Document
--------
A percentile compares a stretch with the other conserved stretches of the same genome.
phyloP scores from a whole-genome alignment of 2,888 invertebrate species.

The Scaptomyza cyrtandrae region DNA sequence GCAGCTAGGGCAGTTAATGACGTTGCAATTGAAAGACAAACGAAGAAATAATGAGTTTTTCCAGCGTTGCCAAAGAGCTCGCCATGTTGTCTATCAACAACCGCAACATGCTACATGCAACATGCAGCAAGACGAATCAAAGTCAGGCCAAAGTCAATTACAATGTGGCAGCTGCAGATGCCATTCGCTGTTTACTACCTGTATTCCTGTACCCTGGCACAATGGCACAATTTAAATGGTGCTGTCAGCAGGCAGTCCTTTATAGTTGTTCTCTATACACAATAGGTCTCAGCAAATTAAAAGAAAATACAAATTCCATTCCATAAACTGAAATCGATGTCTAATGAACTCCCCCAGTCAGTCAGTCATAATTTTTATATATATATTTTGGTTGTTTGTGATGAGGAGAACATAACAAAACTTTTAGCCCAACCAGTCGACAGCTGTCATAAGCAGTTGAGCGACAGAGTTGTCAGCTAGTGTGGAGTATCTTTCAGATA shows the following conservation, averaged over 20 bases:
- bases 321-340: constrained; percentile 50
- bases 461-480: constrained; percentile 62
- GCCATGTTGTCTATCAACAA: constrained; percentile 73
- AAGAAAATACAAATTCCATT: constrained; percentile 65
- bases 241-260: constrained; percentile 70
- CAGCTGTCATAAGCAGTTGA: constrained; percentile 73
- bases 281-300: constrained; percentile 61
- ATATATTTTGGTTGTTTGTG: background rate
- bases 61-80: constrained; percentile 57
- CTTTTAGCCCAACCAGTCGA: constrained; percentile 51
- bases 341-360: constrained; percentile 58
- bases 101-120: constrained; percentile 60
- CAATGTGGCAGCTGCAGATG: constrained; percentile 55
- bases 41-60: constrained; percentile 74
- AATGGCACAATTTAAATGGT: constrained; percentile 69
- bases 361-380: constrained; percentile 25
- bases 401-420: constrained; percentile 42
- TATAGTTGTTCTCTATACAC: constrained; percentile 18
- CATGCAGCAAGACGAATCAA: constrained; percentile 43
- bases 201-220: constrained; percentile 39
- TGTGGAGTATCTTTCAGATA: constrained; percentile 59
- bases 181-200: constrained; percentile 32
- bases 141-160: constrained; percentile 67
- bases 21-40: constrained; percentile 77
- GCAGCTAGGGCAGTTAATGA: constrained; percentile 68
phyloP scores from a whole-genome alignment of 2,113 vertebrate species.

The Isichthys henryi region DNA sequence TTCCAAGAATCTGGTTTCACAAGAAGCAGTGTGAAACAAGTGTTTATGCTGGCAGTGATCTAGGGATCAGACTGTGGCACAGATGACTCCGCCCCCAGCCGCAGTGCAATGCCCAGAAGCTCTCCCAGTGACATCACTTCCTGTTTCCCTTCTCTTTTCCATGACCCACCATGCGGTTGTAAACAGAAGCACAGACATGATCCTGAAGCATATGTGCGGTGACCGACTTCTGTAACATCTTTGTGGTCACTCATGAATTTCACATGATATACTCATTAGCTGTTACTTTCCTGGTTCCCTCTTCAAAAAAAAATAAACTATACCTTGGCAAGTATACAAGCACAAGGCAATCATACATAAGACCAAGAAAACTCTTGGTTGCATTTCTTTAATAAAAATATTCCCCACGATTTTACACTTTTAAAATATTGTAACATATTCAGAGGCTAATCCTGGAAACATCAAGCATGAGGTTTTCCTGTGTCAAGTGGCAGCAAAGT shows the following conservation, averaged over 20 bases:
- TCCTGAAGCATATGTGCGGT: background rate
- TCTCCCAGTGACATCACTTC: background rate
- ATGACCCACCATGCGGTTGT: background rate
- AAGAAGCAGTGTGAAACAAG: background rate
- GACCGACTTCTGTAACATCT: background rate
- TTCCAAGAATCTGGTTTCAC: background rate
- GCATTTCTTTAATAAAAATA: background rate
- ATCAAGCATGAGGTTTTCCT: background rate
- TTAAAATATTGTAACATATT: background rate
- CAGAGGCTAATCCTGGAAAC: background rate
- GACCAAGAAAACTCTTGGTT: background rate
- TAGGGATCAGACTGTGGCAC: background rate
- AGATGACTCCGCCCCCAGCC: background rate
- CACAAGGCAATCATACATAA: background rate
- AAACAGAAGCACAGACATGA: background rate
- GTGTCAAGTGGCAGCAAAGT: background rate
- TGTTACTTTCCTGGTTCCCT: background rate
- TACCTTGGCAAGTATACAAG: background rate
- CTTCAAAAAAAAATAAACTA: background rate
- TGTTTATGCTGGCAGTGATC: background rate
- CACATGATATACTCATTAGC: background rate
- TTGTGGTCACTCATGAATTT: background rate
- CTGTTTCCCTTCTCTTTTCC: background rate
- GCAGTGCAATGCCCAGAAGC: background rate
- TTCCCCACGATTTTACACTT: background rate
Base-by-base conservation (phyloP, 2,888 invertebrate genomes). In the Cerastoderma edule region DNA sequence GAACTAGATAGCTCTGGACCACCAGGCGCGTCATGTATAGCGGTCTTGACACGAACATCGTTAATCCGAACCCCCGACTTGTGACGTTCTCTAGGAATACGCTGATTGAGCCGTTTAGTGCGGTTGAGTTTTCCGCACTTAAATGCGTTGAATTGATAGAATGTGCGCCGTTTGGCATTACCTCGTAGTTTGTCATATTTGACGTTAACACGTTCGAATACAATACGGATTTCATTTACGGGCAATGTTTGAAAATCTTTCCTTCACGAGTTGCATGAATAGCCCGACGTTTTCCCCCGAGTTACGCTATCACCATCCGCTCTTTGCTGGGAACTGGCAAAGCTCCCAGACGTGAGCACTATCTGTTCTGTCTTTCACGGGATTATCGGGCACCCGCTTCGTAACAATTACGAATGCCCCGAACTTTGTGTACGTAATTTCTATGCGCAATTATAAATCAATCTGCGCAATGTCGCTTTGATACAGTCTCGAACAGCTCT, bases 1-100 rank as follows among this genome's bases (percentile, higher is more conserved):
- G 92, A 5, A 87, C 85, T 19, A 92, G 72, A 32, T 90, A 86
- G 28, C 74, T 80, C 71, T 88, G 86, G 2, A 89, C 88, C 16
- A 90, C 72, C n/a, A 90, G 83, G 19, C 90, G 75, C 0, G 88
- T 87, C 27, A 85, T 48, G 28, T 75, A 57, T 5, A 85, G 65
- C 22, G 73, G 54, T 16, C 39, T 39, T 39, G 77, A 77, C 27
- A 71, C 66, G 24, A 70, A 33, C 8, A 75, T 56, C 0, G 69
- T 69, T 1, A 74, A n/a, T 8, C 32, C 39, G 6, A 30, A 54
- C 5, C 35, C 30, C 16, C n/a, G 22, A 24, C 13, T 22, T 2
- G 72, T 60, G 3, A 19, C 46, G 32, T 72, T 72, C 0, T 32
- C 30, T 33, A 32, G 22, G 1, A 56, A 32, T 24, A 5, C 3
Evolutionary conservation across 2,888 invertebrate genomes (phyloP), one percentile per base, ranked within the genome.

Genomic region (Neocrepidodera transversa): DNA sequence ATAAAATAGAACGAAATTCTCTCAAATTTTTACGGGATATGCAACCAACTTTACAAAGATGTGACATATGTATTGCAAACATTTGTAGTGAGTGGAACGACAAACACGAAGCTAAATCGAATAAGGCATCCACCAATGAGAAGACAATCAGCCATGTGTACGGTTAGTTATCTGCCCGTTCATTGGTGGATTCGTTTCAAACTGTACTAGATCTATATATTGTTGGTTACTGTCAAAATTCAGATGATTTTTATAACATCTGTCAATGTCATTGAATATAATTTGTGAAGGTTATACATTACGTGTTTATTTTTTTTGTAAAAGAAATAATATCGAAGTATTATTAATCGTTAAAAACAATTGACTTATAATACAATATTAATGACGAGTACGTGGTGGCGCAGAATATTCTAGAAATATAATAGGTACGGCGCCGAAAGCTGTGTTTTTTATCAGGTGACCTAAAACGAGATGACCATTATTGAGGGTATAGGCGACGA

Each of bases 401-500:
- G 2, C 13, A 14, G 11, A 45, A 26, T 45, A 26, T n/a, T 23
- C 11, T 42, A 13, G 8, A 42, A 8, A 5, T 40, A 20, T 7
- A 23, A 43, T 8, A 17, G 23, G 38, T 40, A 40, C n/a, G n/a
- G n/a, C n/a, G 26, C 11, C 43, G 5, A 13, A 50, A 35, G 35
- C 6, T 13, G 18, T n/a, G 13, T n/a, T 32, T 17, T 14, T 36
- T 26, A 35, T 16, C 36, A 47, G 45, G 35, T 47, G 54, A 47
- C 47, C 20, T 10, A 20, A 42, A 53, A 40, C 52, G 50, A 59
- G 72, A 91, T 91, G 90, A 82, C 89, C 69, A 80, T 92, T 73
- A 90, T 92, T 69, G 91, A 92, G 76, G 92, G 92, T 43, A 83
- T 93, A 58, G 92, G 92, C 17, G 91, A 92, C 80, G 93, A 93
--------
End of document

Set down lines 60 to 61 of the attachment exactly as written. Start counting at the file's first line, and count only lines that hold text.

- T 87, C 27, A 85, T 48, G 28, T 75, A 57, T 5, A 85, G 65
- C 22, G 73, G 54, T 16, C 39, T 39, T 39, G 77, A 77, C 27